“I’m gluten sensitive.”  “I’m allergic to gluten.”  “We are eating gluten-free now.”  “I have celiac disease.”

You’ve no doubt heard one or more of these quotes while eating out with friends, having people over for a meal, or just thrown into daily conversation. For a person who has actually been diagnosed with celiac disease, gluten can damage the small intestine and produce painful, unpleasant symptoms. Gluten is a mix of proteins found in wheat, barley and rye. It gives bread its elasticity.

But there are others who say they just feel better when they don’t eat gluten. Researchers and doctors who are trying to understand the gluten puzzle are now coming to the conclusion that it may not be gluten causing the problems. People who feel better on a gluten-free diet are more likely sensitive to carbohydrates in the wheat, not the gluten protein.

The group of carbohydrates are fermentable oligo-di-monosaccharides and polyols or FODMAPs. FODMAPs are irritating the guts of many people and causing symptoms like gas, diarrhea, and distention. In most trials, 70% of patients see improvement in IBS symptoms with a low-FODMAP diet. So where are these FODMAPs and what foods should you avoid if you suspect this could be your problem? High FODMAP foods include: legumes, garlic, onions, asparagus, artichokes, sweet corn, apples, pears, peaches, watermelon, wheat, barley, rye, milk, and cream, among others. If you have no problems with your gut, you should definitely enjoy these foods. But if reducing FODMAPs from your diet gives you relief from years of symptoms, it might be worth a try.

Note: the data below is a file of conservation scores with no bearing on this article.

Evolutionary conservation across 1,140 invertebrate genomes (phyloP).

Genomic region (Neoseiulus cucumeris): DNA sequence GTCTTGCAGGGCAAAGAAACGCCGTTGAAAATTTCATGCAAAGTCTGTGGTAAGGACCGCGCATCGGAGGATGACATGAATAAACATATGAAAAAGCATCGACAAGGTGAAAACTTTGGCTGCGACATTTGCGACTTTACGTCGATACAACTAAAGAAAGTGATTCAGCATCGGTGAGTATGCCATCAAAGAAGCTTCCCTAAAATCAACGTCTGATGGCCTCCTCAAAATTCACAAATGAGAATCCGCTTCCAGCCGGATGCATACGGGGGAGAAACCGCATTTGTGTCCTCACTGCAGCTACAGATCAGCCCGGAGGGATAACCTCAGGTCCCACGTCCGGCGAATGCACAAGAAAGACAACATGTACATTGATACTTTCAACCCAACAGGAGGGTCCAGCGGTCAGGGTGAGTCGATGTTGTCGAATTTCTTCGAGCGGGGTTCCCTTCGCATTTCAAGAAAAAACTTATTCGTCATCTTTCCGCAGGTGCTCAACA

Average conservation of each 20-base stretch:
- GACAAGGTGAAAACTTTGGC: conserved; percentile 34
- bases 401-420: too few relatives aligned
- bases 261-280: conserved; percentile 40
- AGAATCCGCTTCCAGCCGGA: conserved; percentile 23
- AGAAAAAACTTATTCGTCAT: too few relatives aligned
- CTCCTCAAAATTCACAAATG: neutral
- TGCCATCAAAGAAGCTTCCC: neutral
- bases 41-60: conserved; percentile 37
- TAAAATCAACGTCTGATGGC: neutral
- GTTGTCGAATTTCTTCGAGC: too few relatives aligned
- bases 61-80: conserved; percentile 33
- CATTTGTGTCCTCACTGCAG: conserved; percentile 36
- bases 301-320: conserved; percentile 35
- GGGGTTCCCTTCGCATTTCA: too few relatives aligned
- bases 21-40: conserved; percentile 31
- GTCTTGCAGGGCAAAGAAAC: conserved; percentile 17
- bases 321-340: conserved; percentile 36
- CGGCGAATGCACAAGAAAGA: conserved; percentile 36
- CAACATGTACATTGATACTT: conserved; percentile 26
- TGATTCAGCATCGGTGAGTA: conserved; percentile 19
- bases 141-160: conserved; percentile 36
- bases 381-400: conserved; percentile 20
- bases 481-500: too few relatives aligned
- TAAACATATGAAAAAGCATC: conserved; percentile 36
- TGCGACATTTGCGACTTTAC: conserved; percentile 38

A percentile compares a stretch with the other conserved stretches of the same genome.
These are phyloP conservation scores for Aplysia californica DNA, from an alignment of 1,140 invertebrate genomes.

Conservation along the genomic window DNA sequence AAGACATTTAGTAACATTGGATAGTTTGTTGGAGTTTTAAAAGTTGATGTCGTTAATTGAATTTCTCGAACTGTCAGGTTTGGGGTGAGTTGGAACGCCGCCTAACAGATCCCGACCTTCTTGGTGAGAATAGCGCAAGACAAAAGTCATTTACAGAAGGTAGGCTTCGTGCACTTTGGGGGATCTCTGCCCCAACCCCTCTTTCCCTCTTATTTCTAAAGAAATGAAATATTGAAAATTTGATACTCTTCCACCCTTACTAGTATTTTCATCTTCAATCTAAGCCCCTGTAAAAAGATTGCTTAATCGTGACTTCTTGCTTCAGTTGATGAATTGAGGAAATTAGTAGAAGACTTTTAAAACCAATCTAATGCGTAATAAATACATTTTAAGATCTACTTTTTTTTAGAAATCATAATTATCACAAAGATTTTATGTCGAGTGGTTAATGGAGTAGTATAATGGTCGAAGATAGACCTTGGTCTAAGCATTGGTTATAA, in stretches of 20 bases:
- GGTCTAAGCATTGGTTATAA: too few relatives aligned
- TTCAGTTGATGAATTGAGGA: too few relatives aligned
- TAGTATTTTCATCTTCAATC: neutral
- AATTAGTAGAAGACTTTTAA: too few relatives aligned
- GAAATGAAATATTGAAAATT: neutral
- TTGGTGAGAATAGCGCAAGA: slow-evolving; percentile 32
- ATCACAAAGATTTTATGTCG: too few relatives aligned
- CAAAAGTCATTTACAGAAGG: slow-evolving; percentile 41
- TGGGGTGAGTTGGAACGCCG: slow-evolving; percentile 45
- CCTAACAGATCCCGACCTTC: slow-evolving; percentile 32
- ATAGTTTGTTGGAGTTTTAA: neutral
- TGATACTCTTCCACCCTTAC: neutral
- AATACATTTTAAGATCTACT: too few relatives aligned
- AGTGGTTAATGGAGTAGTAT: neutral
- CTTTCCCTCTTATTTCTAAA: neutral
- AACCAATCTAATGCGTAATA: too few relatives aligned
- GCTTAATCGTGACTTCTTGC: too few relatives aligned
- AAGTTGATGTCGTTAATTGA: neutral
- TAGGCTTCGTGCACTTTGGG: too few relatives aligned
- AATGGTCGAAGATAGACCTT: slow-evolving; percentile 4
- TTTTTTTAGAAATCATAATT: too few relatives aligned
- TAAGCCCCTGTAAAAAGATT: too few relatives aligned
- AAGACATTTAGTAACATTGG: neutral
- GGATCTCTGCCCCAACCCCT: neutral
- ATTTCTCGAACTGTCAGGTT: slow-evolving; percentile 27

As always, check with your doctor before making a major change to your diet.

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